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Politics and the public good

Political Science faculty, instructors share expertise with voters

By Terri Coles

The ongoing provincial election is unusual in more ways than one.

But faculty members from the Department of Political Science at Memorial are helping voters make sense of the situation through public engagement.

Dr. Kelly Blidook, an associate professor in the department, made a video explainer to help people understand Newfoundland and Labrador’s current political circumstances.

A question from anti-poverty advocate Dan Meades prompted Dr. Blidook to make the video, he says.

“There wasn’t anything out there that kind of captured the whole thing,” he said, adding that interviews with media can be piecemeal because they are usually reactionary and focused.

With the video, he hopes to provide a beginners’ overview of the situation.

“I tried to think of it as a regular lecture for an introductory level class, or even for a high school class,” Dr. Blidook said. “It was meant to bring together a lot of different ideas and try to figure out what the best path is.”

Watch the video below.

Sharing expertise

The video is one of several ways that he is contributing to public discourse about the election, which moved to mail-in ballots only when the province went into another pandemic-related shutdown in mid-February.

Dr. Blidook is also a regular commentator for CBC. He also does interviews with other media outlets and contributes to conversations online via Twitter.

“Academics, in Canada at least, are significantly funded by the public,” Dr. Blidook said.

Writing books and articles is one way he and his colleagues provide a public good, he says, but most people won’t read them. Social media and media interviews are a way to share knowledge and spur conversation in real time.

Department-wide contributions

Dr. Blidook is one of several instructors and faculty members in the department who are sharing their political science expertise with the public.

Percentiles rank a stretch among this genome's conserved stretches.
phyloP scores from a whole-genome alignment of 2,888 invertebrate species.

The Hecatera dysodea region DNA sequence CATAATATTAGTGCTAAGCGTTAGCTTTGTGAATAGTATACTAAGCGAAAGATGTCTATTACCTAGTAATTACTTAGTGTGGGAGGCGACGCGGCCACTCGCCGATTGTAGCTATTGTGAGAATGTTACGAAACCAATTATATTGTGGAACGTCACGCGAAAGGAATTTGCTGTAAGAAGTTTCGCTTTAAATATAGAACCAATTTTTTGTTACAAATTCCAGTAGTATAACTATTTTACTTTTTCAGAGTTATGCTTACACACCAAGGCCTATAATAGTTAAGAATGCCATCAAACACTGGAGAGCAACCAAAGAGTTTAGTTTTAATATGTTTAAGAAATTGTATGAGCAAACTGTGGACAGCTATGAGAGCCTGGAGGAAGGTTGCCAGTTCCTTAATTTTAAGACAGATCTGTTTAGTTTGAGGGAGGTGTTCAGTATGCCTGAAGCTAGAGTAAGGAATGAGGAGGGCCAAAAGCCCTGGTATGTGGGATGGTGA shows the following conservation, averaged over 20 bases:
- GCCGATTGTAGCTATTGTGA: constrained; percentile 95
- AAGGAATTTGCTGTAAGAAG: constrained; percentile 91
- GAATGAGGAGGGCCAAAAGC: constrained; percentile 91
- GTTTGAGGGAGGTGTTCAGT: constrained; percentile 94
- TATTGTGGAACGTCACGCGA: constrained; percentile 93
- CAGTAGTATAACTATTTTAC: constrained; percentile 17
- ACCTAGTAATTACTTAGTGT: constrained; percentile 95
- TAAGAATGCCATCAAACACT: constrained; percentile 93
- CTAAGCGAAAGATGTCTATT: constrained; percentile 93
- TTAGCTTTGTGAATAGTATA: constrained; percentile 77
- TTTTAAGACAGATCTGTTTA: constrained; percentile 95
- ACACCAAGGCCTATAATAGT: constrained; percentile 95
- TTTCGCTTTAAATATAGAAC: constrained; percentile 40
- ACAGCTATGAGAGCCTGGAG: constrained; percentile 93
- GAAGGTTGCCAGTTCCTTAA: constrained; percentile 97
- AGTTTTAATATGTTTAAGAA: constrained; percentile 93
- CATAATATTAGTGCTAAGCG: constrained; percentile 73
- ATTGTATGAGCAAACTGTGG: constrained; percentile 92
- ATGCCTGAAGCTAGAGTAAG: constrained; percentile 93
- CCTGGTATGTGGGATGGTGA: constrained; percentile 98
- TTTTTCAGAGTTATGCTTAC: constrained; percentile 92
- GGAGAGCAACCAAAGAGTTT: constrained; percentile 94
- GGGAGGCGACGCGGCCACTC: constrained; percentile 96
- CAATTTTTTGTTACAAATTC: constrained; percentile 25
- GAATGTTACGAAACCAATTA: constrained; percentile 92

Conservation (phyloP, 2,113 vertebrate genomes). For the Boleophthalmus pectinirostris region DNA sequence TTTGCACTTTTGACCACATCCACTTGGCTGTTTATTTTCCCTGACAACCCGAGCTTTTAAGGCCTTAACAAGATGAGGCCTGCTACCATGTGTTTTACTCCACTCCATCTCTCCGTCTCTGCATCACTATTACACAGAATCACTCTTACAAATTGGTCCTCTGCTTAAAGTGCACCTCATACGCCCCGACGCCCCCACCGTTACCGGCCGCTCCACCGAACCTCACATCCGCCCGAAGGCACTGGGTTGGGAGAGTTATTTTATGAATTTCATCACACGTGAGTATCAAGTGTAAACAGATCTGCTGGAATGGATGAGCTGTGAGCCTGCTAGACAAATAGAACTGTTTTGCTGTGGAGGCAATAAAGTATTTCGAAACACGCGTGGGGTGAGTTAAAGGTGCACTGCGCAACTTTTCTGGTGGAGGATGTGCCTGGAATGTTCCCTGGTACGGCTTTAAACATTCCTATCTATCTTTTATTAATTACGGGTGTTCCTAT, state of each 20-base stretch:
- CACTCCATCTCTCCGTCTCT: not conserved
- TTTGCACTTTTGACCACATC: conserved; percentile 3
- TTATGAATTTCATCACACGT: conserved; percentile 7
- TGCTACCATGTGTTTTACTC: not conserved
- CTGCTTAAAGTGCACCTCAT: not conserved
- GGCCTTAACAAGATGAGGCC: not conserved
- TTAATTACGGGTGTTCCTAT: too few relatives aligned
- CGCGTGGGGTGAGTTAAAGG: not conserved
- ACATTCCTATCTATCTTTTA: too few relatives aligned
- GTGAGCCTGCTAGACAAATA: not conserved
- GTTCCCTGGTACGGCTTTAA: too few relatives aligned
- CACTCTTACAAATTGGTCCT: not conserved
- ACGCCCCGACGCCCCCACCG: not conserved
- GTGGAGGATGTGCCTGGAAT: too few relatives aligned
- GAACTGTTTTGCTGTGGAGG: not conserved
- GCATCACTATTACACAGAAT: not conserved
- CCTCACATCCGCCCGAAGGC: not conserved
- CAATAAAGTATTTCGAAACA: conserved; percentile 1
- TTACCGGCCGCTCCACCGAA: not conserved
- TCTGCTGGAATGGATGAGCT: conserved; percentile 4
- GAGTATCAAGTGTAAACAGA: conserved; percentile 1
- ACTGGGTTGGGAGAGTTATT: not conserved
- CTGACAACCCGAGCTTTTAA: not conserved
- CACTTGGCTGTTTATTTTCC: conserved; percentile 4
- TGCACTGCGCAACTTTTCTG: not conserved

Dr. Amanda Bittner also does regular media interviews and appearances, and shares insights and expertise on social media.

Dr. Amanda Bittner, wearing a beige shirt and a black blazer, looks at the camera and smiles.
Dr. Amanda Bittner is a professor in the Department of Political Science.

“This election is tough to navigate — both as a “regular” citizen and an expert on elections and voting,” Dr. Bittner said.

She says she values the behind-the-scenes conversations she has with colleagues as they try to make sense of both the election and what it means for the province.

Some of those Political Science colleagues are having conversations with the public, too. Dr. Russell Williams uses social media to engage on the election and also does regular media interviews.

And along with lawyer Lyle Skinner, his colleague Dr. Alex Marland helped with Dr. Blidook’s video content.

“I’m grateful to my colleagues for sharing their expertise on social media and in traditional media interviews,” Dr. Bittner said.

A positive response

Dr. Blidook says the response to his video, which he uploaded to YouTube a week ago, has been largely positive so far.

The 22-minute video has almost 600 views and sparked discussion on Twitter. In the meantime, Political Science faculty and instructors continue to do media interviews as the election continues.

Amid the ongoing discussion, Dr. Bittner says that nobody has a crystal ball for the province’s future. But she hopes the importance of planning and preparation is one takeaway from the “pandemic” election.

“We have much to learn from this. It is my hope that on a go-forward basis, we take political processes more seriously in the province.”


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